• May result in hypothermia due to cold gels, open portholes, and raised incubator lids

Diagnostic Uses

  • Intracranial bleeds
  • Germinal matrix hemorrhages and sequelae (IVH, PVL, PHH)
  • Hydrocephalus 
  • Detecting masses such as tumors or cysts 
  • Evaluation of a sacral dimple
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Computed Tomography (CT)

[/et_pb_text][et_pb_text _builder_version=”3.21.1″]CT uses ionizing radiation to capture a series of x-ray images at various angles to create images via specialized computer programming. The computer uses the x-ray images captured to create a 3-D model of the part of the body being studied, in our case, the brain. [/et_pb_text][et_pb_text _builder_version=”3.21.1″]Benefits

  • Fast
  • Useful for detecting bleeding and calcifications

Risks & Limitations

  • Exposure to radiation
  • Requires travel off unit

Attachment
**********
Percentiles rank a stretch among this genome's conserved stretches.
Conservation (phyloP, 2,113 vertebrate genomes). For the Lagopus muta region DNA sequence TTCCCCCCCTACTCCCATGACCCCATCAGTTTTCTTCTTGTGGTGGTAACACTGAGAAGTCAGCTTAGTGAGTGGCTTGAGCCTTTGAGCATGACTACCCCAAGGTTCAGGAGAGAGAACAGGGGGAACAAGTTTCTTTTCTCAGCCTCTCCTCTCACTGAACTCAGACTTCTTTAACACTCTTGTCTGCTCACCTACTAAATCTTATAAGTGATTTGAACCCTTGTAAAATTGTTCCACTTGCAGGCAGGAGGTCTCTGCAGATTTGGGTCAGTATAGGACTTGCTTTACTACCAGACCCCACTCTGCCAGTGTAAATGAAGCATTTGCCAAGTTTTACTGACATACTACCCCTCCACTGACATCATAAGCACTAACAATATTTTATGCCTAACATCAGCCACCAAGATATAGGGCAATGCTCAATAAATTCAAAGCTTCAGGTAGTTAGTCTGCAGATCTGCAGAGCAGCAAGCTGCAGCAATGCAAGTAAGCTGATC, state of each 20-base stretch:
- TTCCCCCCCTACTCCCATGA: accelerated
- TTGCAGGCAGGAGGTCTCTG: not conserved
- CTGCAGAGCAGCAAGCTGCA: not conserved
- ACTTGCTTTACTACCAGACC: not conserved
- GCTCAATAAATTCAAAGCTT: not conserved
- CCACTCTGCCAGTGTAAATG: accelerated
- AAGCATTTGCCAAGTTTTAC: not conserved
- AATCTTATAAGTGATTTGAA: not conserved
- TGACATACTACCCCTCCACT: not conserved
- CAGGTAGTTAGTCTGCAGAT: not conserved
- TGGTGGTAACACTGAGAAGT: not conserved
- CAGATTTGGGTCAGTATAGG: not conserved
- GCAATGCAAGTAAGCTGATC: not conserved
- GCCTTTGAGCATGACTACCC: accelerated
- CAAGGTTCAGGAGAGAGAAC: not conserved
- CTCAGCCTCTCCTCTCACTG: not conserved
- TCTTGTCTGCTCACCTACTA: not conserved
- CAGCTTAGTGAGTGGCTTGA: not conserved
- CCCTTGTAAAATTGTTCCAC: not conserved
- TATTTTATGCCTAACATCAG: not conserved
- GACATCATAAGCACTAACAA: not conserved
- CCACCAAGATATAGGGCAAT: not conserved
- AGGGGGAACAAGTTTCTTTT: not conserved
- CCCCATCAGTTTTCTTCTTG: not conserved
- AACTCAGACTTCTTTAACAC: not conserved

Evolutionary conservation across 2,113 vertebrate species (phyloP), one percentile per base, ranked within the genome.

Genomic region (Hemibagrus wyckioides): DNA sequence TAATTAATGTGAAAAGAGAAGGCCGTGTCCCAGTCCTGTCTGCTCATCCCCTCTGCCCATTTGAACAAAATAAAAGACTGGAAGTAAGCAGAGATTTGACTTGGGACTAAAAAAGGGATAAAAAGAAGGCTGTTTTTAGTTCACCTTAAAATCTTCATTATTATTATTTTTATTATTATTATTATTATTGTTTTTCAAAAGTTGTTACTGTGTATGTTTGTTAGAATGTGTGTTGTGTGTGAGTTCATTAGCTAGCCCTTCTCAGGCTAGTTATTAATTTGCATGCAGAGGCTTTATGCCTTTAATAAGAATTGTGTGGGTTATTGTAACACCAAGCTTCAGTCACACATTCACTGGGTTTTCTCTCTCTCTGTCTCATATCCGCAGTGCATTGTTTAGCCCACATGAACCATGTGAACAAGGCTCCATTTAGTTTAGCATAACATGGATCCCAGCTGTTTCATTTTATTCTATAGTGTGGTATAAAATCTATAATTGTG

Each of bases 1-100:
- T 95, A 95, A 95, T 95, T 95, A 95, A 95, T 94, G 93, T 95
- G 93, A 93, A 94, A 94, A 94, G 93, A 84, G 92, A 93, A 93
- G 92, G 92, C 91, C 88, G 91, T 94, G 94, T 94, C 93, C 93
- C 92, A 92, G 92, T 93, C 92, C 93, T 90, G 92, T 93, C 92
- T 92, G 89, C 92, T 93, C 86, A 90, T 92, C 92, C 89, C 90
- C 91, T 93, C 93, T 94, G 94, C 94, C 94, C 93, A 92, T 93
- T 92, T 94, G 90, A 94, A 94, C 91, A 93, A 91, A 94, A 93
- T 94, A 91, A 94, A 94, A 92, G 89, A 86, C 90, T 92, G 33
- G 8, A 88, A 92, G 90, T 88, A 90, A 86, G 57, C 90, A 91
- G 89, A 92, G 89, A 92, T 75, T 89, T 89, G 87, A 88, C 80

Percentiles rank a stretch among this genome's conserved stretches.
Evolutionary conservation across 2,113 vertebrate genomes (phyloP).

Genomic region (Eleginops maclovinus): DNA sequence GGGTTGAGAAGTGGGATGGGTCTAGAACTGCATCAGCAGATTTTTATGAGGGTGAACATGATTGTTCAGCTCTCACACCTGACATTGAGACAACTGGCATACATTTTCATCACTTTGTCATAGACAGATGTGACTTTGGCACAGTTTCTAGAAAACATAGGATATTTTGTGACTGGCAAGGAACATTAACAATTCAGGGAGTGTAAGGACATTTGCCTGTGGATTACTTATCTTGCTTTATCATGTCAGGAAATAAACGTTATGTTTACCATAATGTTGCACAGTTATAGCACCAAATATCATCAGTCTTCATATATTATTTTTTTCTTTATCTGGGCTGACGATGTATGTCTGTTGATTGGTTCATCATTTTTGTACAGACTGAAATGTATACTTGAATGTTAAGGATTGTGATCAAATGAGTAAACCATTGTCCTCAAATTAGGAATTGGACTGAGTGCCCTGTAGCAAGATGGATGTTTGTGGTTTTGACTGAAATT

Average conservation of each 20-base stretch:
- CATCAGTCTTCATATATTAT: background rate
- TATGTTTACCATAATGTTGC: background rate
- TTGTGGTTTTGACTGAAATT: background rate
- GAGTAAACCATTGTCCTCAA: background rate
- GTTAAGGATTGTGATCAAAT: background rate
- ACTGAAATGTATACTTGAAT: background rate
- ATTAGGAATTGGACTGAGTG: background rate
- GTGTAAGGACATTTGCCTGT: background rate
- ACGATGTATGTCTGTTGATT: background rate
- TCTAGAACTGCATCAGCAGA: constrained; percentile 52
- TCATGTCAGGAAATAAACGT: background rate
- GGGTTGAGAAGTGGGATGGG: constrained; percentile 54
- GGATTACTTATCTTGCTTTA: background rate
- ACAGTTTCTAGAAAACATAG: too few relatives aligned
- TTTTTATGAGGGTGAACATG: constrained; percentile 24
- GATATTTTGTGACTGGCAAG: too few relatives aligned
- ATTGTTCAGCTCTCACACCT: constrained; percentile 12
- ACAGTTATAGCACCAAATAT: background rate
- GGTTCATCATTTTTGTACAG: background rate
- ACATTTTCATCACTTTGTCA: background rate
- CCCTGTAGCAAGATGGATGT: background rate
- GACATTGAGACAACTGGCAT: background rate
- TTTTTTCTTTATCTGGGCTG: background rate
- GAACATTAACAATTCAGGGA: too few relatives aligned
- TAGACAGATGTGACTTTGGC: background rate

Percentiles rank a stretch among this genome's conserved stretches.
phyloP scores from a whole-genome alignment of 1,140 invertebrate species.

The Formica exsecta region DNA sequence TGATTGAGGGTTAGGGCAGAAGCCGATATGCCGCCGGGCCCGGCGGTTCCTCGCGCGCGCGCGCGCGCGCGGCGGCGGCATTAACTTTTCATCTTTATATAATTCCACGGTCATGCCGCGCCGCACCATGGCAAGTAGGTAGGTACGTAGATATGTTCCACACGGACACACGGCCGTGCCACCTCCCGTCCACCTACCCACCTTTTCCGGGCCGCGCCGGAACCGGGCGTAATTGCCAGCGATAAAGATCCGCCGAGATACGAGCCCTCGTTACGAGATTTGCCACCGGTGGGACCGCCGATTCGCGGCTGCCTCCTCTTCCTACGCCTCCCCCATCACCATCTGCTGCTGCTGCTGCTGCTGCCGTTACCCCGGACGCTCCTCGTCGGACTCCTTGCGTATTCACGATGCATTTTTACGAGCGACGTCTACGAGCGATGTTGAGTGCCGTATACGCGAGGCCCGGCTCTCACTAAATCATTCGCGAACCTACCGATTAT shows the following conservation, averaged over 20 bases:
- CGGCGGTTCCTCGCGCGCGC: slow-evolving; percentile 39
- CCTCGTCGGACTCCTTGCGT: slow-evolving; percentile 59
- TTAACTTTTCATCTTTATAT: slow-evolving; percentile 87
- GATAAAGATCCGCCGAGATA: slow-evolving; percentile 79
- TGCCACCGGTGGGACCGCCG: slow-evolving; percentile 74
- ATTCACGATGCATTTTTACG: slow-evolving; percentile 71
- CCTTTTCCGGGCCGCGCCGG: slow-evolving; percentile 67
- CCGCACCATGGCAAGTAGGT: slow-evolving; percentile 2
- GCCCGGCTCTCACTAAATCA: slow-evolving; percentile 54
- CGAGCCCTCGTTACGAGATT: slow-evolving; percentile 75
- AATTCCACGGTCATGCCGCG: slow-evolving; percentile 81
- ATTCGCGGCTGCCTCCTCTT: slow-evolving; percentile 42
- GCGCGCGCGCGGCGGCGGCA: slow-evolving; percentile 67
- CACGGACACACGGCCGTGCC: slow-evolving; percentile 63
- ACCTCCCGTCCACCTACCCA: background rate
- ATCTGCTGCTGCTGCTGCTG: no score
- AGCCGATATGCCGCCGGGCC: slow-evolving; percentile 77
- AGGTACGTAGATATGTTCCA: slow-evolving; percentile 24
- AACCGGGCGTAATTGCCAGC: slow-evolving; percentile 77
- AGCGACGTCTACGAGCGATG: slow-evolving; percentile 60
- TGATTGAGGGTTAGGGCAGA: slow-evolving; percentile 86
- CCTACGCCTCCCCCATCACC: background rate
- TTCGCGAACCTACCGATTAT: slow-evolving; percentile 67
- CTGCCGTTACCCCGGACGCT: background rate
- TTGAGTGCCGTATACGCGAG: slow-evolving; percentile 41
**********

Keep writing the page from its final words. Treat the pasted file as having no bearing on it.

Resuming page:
• Potential for hypothermia

Diagnostic Uses

  • Trauma such as non-accidental trauma cases
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Magnetic Resonance Imaging (MRI)

[/et_pb_text][et_pb_text _builder_version=”3.21.1″]MRI scanners, typically large tube-shaped magnets, use a magnetic field and radio waves.  The magnetic field generated by the scanner temporarily realigns hydrogen atoms in the body of the patient.  Radio waves are used to generate faint signals from these aligned atoms. The signals create cross-sectional images, just like slices in a loaf of bread.  There are many options for using these MRI properties, and most Neuro-Radiologists have a standard set of parameters for different populations. These parameters are collectively known as “sequences” or “protocols”.